Army bomb disposal teams are working through the night to prepare for the removal of a Second World War device discovered on a building site, right next to North West London Jewish Day School.

The school was one of the many to be evacuated on Thursday, in addition to other properties, after the unexploded device was found in north-west London, forcing local residents to take shelter in a church overnight.

According to Times of Israel, 300 students from the school were instructed not to attend school on Friday, with the evacuated area bordering on the Brondesbury Synagogue and members being offered hospitality to those affected.

The bomb, weighing 500lb (227kg), was discovered buried deep at a site in Brondesbury Park, Brent, where construction workers were preparing to build an apartment block, according to reports.

In the early hours of Friday morning, experts from the Royal Engineers and Logistics Corps were constructing a blast protection layer around the device.

The structure had to be put in place before they could begin work to make the device safe to move.

Photo issued by the Ministry of Defence, of a Second World War bomb which was discovered on a building site in Brent, north-west London. (Photo credit should read: Sgt Rupert Frere/MoD Crown Copyright/PA Wire)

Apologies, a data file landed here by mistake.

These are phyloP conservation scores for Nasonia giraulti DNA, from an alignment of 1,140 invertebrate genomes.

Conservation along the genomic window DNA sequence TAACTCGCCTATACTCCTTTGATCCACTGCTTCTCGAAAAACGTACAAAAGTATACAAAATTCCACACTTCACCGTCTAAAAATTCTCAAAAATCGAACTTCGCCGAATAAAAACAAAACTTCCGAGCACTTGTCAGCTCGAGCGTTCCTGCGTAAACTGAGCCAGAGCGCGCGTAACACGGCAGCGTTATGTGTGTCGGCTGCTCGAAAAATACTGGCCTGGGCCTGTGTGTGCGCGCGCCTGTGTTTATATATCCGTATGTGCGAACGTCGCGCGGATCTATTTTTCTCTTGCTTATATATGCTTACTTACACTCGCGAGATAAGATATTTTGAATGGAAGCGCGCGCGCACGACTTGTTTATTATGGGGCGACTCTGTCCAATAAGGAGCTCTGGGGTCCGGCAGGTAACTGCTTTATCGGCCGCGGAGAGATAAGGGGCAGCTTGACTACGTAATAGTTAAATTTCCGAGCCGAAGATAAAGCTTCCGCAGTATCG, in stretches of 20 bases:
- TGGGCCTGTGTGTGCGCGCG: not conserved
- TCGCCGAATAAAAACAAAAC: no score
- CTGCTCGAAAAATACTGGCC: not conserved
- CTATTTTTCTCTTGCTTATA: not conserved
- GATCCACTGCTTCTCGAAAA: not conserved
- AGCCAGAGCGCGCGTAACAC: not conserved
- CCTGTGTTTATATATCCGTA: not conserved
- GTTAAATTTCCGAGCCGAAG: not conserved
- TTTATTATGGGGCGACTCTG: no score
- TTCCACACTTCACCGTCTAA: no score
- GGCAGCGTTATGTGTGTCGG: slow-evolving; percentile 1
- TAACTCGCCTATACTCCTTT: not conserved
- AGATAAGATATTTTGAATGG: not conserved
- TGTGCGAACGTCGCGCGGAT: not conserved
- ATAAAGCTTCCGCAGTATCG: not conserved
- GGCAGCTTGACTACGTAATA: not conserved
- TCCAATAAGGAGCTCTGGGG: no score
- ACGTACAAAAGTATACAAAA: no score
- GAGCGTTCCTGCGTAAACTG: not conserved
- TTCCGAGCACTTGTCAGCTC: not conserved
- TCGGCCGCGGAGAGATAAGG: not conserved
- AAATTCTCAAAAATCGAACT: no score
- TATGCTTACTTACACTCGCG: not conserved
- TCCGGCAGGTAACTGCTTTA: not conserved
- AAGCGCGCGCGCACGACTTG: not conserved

Photo issued by the Ministry of Defence, of a Second World War bomb which was discovered on a building site in Brent, north-west London.
(Photo credit should read: Sgt Rupert Frere/MoD Crown Copyright/PA Wire)

The Army said: “The Army’s Royal Engineer bomb disposal experts continue to work through the night with the emergency services and partner agencies in Brent where an unexploded German WW2 bomb was discovered yesterday.

“The soldiers are constructing a blast protection layer around the device before they can begin work on rendering it safe.”

According to Brent Council, work on the site is expected to continue until at least Friday afternoon.

Police set up a large exclusion zone after the bomb was found on Thursday morning, with schools, businesses and homes evacuated and roads closed.

British Red Cross volunteers were drafted in to support affected locals and more than 50 people had to stay at a rest centre set up in a church in nearby Kensal Green.

Scotland Yard said it was called to The Avenue, near Brondesbury Park, at around 11.30am.

Superintendent Nigel Quantrell said: “I would like to thank the community for their continued support as we and our partners deal with this incident.

“I can assure you that we are working very hard to resolve the situation. The public’s understanding and co-operation is deeply appreciated.”